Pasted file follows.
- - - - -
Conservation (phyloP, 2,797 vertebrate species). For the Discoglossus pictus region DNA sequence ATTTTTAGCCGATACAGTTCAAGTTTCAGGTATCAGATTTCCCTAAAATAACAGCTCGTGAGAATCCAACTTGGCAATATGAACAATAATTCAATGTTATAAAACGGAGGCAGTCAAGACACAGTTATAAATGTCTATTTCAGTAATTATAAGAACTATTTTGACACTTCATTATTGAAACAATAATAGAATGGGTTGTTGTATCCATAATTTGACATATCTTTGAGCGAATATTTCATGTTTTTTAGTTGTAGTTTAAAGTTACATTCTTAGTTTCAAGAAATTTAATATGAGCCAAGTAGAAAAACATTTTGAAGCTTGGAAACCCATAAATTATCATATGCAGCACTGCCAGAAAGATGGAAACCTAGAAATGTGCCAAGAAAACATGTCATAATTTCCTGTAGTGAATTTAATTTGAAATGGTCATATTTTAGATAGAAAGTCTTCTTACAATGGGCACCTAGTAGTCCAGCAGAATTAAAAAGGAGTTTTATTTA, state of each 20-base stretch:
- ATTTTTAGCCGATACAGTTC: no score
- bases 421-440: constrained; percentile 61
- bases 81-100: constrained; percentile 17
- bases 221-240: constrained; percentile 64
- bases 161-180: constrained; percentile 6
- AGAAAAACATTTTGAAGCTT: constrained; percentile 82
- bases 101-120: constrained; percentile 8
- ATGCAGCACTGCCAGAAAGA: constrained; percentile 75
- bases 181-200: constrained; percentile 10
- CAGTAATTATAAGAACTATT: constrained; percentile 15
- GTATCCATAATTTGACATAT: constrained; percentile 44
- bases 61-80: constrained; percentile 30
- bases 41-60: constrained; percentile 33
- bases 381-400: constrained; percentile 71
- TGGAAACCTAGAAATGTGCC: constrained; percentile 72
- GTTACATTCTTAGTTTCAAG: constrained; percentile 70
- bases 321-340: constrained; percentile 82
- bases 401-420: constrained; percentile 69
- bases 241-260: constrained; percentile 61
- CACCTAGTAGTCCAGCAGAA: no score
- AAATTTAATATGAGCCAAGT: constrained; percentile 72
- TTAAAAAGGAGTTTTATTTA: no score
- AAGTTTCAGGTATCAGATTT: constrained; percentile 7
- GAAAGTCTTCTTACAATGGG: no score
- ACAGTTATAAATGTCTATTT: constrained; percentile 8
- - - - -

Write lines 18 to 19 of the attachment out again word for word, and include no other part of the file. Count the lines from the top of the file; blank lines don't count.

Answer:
- bases 321-340: constrained; percentile 82
- bases 401-420: constrained; percentile 69